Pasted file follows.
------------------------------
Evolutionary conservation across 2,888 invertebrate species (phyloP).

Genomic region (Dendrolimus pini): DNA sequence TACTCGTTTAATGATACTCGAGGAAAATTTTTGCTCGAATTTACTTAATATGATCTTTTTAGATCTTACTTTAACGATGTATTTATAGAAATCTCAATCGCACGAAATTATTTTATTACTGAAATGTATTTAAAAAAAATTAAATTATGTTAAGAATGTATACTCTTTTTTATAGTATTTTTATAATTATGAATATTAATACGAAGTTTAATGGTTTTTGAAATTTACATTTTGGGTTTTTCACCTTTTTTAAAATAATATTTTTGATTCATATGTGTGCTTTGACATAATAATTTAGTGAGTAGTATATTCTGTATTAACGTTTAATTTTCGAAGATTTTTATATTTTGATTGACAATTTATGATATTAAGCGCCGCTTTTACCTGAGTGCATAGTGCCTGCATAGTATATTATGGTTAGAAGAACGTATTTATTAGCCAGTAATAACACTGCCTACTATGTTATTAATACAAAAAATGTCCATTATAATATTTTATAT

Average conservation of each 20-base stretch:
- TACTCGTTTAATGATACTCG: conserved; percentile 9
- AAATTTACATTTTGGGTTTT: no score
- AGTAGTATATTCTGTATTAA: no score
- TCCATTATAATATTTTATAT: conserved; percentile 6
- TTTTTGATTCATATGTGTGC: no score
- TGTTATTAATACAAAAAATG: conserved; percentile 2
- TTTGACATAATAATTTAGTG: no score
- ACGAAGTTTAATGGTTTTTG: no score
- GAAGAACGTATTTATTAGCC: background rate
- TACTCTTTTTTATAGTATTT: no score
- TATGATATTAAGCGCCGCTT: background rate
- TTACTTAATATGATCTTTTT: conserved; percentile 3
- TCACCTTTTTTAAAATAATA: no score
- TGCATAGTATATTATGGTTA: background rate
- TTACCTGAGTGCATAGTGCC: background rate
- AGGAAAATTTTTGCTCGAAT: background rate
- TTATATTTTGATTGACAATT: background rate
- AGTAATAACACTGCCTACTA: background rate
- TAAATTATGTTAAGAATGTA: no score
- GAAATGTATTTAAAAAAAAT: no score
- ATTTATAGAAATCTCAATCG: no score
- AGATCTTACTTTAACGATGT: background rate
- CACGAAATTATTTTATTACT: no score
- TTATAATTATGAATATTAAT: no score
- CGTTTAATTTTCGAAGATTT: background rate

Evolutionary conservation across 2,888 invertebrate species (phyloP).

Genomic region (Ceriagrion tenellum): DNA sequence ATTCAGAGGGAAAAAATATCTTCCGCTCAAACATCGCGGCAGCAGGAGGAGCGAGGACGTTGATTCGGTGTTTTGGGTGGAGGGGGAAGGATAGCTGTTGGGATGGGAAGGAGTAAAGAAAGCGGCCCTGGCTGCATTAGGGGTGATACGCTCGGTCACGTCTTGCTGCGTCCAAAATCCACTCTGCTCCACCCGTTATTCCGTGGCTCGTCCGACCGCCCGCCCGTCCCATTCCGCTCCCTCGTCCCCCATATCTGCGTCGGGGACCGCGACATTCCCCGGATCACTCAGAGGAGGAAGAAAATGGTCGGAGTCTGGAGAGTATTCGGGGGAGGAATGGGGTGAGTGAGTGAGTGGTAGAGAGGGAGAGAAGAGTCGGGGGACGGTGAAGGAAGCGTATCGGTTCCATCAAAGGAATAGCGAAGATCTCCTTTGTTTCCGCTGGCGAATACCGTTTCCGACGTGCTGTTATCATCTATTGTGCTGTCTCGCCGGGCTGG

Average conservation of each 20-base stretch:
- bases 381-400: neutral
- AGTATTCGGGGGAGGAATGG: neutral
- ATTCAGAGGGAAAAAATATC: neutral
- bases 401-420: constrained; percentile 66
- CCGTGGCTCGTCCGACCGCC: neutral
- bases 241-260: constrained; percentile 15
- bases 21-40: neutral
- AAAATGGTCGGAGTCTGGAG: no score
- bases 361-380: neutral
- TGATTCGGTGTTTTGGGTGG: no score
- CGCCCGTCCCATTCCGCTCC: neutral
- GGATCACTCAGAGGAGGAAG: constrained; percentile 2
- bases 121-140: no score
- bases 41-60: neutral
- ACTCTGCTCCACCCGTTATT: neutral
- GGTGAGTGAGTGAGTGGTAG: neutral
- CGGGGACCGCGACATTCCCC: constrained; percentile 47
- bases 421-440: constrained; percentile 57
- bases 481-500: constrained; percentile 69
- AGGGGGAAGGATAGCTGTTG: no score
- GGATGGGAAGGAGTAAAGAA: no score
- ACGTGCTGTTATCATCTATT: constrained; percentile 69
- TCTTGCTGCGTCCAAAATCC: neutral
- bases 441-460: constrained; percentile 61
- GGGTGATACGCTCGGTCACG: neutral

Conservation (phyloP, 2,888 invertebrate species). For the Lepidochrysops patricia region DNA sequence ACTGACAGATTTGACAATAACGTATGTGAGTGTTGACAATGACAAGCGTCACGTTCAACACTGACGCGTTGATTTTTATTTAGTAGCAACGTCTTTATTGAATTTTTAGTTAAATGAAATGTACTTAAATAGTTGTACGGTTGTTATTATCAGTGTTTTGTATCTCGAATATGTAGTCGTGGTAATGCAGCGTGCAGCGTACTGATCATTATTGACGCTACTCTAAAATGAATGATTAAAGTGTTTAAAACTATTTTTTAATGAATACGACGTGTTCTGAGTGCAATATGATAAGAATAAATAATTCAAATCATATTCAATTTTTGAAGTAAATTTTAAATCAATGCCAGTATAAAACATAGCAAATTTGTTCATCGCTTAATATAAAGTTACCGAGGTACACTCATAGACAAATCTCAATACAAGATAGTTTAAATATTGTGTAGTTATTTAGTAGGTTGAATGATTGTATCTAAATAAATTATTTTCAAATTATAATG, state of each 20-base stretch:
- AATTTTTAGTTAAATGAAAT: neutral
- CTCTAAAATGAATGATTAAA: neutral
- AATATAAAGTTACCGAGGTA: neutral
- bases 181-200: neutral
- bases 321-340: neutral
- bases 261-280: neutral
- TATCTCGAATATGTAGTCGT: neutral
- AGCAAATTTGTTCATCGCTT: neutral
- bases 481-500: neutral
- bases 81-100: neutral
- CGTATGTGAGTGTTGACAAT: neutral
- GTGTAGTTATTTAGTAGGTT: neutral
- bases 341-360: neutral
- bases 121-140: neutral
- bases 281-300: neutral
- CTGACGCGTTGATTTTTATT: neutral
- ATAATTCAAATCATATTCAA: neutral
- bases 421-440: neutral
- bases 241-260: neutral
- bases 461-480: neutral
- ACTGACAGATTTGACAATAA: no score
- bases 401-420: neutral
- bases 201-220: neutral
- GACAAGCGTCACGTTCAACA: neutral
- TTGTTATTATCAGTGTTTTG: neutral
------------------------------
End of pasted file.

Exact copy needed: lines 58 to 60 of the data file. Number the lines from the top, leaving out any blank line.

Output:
- AATTTTTAGTTAAATGAAAT: neutral
- CTCTAAAATGAATGATTAAA: neutral
- AATATAAAGTTACCGAGGTA: neutral